The NDA should restrict the recipient from:
If limited "use" is permitted (e.g. for evaluation or further development), define a "purpose".
If disclosure to "permitted persons" is permitted, define those persons (e.g. attorneys, auditors, directors) and clarify who is responsible for any breach of confidentiality by them.
Consider excluding the following information from the definition of "confidential information":
Consider providing for return or destruction of all material containing "confidential information" that was provided by discloser or that may have been developed by the recipient during the term of the NDA.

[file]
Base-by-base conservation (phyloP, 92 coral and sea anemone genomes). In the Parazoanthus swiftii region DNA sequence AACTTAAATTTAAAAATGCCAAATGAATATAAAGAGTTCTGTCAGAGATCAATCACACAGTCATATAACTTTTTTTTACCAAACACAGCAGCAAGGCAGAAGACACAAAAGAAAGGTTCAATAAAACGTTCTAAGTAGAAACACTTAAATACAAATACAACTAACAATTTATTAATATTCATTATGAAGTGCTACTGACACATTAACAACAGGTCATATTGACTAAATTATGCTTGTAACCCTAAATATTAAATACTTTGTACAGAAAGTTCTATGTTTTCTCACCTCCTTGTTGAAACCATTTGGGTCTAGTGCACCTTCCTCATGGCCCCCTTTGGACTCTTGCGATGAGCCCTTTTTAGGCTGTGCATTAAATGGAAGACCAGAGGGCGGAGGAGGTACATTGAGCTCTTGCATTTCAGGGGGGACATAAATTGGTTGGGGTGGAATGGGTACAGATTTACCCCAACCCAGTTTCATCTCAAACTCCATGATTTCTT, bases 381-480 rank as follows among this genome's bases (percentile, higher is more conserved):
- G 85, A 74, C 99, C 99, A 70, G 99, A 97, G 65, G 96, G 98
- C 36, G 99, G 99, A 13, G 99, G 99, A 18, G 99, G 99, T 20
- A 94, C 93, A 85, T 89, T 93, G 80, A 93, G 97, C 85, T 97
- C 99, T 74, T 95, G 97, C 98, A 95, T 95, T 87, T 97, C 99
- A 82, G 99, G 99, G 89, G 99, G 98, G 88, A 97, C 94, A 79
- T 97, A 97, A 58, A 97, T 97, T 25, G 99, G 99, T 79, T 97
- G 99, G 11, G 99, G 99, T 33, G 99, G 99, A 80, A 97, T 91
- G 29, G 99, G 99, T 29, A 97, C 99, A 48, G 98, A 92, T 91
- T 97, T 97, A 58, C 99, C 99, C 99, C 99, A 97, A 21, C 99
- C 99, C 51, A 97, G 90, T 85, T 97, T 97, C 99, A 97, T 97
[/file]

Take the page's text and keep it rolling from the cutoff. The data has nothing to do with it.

NDAs should have a fixed term of confidentiality. Typical terms are 3, 5 or 10 years. We don't like perpetual NDAs, unless you happen to be protecting the Coke formula.
If you intend to patent your idea, a 3 year period of confidentiality should be sufficient ‐ your patent application will likely be published 18 months after filing.
Arbitration may prevent public disclosure of confidential information, should a legal dispute arise between the parties.
For enforcement reasons, it is preferable to make the NDA subject to the law of the country in which the recipient resides. However, if the NDA provides for arbitration, select the law in the country of arbitration.
If you are asking a developer to sign a NDA, consider adding an intellectual property assignment clause to the NDA. See additional provisions.
If you are developing software, consider adding a provision relating to the delivery of source code to the NDA. See additional provisions.
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